The fate of the five passengers trapped inside the submersible in the Atlantic Ocean remains uncertain as authorities intensify their efforts to locate the vessel.
As more information emerges about the missing submersible, named Titan, it is revealed that contact was lost with the vessel approximately one hour and 45 minutes after it began its descent on Sunday (18 June 2023).
The purpose of the submersible’s dive was to explore the wreckage of the Titanic as part of an eight-day tour organized by OceanGate, with tickets priced at $250,000.
While the steep cost of the tour makes it exclusive to a select few, CBS News correspondent David Pogue, who had previously been on an expedition involving Titan, shed light on the vessel’s features following its disappearance. Pogue explained to the BBC that GPS and radio communication do not work underwater, leaving rescuers on land unable to establish contact with the submerged vessel.
“When the support ship is directly above the sub, they can exchange short text messages. However, it appears that those messages are no longer receiving any response,” Pogue clarified.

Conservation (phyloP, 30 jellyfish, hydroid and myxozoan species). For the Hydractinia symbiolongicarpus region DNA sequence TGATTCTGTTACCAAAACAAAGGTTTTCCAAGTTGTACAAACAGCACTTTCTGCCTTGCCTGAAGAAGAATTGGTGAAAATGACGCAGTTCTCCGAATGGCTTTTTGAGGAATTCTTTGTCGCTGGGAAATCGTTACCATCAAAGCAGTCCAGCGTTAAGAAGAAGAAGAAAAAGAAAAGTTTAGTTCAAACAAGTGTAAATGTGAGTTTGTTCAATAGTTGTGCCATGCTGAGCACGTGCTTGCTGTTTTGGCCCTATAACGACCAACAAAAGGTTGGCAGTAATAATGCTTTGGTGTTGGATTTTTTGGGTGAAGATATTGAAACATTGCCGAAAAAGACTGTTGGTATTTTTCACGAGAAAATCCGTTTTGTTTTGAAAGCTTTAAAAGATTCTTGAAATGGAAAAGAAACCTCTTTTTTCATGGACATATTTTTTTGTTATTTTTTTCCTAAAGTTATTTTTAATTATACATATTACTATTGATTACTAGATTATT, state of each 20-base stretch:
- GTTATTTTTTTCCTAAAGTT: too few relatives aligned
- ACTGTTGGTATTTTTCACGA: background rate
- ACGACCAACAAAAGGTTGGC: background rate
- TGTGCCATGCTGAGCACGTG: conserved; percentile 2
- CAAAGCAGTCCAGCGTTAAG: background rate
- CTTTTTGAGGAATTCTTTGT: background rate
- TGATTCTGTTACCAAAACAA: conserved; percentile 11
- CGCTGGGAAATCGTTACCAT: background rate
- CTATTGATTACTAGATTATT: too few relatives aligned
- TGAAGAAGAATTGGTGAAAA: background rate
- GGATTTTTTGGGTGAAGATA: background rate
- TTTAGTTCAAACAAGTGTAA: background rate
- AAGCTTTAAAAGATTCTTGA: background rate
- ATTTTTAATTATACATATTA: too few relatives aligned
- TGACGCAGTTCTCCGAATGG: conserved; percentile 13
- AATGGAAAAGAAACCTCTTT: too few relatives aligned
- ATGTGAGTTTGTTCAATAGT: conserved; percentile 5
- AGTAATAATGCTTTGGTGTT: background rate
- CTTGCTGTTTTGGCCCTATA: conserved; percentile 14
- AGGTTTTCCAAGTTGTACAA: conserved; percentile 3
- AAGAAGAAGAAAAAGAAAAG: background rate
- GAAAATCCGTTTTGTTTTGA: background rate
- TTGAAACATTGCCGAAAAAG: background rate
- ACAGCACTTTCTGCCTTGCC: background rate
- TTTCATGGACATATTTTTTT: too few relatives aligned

According to Pogue, Titan is equipped with at least seven mechanisms that could potentially facilitate its resurfacing.
However, if the vessel begins to leak or becomes trapped underwater, there is no solution. “There’s no backup, there’s no escape pod. It’s either reach the surface or face certain death,” he stated. Additionally, even if the crew manages to reach the surface, the passengers inside the submersible have no means of opening the hatch from the inside.
“The crew seals the hatch from the outside using 17 bolts. There is no other way out,” Pogue had previously emphasized in his report.
Expanding on this point, Pogue explained to the BBC, “There is no escape, even if you manage to rise to the surface on your own. You cannot exit the sub without the crew outside granting permission.”
It is known that the submersible carries a 96-hour oxygen supply in case of emergencies, meaning time is running out if the passengers remain trapped inside.
Titan typically takes around two hours to descend approximately 12,500 feet below the surface to reach the Titanic’s resting place in the trench.
Rear Admiral John Mauger of the US Coast Guard expressed that all available resources are being deployed to locate the vessel. However, he acknowledged the challenges of conducting a search in such a remote area.
As the search continues, the fate of the passengers trapped inside the submersible hangs in the balance, with hope dwindling as each hour passes.